than the chance to see physically compatible people
of better-than-average beauty get together under the
most manufactured of circumstances. Those circumstances
are the aforementioned heavenly ones; Fan Chih-Wei does
double duty as a pair of angels who shows up to lead
these wayward lovers in the right directions. Why this
happens is unknown, and even unnecessary. Love is something
that requires nothing more than a push in the right
direction, and Sound of Colors handles the pushing
by glossing over it completely. The angels show up,
make a couple of minor inquiries, and give the prospective
lovers a virtual slap on the behind to get them moving.
Not surprisingly, it all works out. Everyone gets together
and goes home happy, and very little tension and/or
suspense is created. Really, nothing much happens in
this film other than one minor bit of conflict, and
even that is glossed over by a manufactured ending which
features two blind people attempting to find each other
in a Holiday shopping crowd. Nothing is spoiled by telling
you this: Sound of Colors features the mega-mega
Which is where the film
can either sink or swim, depending on the viewer's taste.
Fans of undemanding fare will likely be happy, but those
who would like more complex emotional content should
probably watch something a little more demanding, like Chungking Express or even My Wife is 18.
The screenplay (credited to Joe Ma and three other screenwriters)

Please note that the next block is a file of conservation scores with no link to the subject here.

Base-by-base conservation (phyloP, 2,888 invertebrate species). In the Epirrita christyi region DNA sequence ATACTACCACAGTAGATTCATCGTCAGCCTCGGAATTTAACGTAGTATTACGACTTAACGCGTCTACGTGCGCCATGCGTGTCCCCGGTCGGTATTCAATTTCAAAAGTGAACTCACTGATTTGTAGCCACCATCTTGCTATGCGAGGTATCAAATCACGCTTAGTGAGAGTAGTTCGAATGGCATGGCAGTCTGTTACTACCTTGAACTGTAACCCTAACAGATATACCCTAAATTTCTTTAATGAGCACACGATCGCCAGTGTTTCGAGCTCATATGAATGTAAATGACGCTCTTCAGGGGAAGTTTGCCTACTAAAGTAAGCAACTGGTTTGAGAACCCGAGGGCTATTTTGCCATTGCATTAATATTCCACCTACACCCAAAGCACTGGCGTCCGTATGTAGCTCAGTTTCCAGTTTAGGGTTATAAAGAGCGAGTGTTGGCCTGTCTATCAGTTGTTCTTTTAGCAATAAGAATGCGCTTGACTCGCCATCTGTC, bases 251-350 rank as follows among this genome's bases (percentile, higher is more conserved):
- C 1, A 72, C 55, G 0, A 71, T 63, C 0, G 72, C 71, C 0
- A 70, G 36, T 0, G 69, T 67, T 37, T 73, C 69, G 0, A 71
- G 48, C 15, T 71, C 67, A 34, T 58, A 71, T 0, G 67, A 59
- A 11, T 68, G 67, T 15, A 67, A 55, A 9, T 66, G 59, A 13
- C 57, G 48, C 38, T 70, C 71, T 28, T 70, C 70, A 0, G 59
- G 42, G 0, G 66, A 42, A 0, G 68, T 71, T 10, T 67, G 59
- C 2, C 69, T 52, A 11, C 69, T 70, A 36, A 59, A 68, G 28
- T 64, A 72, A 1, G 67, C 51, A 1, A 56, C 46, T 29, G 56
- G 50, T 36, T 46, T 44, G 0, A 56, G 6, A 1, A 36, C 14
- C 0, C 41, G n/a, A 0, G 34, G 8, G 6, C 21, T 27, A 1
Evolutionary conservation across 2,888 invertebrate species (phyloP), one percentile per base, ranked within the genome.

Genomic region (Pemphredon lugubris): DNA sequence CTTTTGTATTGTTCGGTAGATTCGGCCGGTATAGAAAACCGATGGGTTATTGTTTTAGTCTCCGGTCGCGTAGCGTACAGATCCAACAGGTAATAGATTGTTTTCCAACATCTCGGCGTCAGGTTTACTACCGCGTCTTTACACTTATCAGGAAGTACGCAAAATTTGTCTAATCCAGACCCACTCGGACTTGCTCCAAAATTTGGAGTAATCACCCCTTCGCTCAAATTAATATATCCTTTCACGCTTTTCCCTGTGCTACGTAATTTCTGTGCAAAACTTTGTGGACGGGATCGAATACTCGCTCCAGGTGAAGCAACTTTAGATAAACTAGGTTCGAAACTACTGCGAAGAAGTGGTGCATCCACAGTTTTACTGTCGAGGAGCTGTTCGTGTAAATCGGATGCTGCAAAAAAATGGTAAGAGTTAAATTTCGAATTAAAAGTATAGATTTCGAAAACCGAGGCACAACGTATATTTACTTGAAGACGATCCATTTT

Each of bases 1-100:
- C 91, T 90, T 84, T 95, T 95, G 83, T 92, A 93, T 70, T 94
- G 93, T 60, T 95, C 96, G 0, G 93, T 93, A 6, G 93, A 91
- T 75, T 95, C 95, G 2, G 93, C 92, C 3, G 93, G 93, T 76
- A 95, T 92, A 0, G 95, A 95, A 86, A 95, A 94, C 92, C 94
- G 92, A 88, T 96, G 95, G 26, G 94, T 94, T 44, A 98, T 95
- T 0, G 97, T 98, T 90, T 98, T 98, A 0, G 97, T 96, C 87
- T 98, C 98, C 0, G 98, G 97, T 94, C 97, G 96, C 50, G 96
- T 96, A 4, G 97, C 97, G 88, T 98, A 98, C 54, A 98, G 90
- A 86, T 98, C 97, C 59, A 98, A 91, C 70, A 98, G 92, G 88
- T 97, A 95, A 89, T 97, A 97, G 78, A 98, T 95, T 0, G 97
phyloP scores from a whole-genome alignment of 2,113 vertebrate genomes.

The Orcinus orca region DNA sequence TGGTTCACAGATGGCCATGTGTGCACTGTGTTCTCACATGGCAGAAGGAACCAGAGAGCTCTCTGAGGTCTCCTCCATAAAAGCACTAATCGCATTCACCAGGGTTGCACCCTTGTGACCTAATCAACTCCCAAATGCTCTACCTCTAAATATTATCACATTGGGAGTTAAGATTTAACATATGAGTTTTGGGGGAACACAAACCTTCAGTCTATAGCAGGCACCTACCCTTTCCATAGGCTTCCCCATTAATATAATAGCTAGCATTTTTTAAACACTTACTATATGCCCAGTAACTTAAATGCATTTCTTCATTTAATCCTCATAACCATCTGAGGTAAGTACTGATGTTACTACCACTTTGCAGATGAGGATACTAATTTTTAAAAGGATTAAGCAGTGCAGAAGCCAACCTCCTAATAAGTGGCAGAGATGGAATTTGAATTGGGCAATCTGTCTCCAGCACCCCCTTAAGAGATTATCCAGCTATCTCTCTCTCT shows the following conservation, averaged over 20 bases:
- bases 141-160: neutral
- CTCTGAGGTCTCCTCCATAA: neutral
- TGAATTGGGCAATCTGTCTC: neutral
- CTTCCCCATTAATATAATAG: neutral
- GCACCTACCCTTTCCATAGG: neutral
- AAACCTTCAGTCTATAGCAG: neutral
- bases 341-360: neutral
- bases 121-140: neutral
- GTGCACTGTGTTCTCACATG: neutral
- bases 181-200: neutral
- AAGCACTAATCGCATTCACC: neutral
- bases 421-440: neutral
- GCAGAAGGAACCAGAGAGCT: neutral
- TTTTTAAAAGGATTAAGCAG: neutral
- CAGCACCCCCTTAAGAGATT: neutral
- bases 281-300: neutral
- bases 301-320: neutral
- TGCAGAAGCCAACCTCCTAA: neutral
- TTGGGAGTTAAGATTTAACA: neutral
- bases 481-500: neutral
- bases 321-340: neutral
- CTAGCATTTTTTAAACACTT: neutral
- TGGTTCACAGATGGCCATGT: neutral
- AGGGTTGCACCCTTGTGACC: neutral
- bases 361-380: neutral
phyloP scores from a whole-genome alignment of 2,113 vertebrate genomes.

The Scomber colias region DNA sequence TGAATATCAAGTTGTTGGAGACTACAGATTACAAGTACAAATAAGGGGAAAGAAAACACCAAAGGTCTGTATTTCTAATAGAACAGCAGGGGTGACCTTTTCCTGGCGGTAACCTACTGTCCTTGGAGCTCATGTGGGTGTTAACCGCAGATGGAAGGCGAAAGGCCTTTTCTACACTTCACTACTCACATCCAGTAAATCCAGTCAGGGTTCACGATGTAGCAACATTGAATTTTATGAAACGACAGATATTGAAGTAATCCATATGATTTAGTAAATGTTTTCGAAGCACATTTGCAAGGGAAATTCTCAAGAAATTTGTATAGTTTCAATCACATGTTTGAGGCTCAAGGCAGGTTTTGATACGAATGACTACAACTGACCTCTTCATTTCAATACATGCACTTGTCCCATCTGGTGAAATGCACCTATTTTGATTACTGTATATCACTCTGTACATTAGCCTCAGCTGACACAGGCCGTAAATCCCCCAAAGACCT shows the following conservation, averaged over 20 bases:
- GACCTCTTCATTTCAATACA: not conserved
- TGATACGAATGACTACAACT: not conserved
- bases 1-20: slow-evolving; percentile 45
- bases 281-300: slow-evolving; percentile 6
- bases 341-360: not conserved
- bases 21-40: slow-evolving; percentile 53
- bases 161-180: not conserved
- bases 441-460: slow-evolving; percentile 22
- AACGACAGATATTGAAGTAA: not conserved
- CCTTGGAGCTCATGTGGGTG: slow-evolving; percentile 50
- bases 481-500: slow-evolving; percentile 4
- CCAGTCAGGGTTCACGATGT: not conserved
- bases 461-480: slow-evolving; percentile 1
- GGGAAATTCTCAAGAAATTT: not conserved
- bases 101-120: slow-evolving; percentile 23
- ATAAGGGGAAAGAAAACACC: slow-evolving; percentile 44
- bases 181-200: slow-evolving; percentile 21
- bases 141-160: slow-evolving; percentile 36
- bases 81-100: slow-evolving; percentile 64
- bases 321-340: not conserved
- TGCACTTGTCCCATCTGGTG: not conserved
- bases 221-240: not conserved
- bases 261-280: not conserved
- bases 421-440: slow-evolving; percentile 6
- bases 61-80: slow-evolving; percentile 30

does nothing to make Sound of Colors more than
a perfunctory exercise in celluloid romance. It does
provideor attempt to providesome metaphorical
existential content on finding love via the Taipei-Shanghai
story, but even those details seem odd and out of place.
At one point, Chung Ching and Dong travel the subways
taking pictures of all the couples they can find. A
charming moment, to be sure, but also a cloying and
questionably necessary one. Combined with the fact that
the Taipei-Shanghai segment gets cross-cut with the
Hong Kong segment in jarringly incongruous ways, and
you have the basic problem with the film: it's incoherent
and woefully underdeveloped.
The film does have its
share of minor joys. The urban locationsespecially
in Hong Kongare charming and effective, and the
cinematography and art direction are pleasing and appropriate.
Miriam Yeung is lovely and gratefully restrained as
Hoi-Yeuk, and she even manages to outshine Tony Leung,
whose performance seems to belong in another, more commercially
crass motion picture. Still, there are numerous scenes
of silent chemistry between the two, and watching them
blindly navigate Hong Kong together is subtly charming.
Joe Ma's direction is effective, and not too bombastic,
though it's also nothing to write home about. In fact,
nothing in the film is worth writing home about. Its
wafer-thin premise and unchallenging screenplay make
it appropriate date material, but that's the extent
of what it is. It's not complex or overtly involving;
it's just quietly pleasing commercial fare which will
likely be forgotten minutes after being seen. Sound
of Colors has pretty people that get together, and
it both looks and sounds nice. For some people that's
probably enough. (Kozo 2004)